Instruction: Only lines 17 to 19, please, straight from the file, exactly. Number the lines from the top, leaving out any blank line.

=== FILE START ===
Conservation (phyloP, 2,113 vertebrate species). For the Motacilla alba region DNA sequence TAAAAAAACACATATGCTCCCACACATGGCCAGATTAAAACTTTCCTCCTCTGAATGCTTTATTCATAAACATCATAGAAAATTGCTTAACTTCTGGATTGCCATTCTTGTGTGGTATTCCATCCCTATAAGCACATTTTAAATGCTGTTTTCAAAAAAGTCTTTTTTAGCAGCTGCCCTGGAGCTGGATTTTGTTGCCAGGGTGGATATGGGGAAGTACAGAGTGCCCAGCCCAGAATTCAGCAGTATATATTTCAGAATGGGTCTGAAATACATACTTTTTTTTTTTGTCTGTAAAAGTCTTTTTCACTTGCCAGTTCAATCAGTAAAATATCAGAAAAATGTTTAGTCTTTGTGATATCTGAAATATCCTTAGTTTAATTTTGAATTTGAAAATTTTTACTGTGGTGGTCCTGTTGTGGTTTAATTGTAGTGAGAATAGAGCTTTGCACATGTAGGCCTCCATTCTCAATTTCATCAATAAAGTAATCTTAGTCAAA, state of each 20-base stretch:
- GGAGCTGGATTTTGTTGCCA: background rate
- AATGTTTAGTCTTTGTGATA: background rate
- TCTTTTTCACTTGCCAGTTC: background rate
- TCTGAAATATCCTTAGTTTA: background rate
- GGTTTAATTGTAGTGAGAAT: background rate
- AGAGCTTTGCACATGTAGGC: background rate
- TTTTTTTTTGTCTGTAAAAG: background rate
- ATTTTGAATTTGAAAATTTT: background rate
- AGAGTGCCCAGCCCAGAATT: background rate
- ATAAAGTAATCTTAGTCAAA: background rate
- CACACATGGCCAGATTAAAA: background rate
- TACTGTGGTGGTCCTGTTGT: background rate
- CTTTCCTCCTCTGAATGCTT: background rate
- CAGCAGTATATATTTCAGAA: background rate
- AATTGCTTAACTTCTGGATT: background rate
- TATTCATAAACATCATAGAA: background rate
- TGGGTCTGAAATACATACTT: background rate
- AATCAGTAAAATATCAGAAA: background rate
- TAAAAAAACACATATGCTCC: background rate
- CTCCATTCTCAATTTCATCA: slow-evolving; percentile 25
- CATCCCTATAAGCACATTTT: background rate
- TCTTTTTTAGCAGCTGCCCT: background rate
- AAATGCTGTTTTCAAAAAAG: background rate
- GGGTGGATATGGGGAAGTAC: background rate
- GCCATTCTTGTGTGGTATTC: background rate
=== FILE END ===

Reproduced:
- TATTCATAAACATCATAGAA: background rate
- TGGGTCTGAAATACATACTT: background rate
- AATCAGTAAAATATCAGAAA: background rate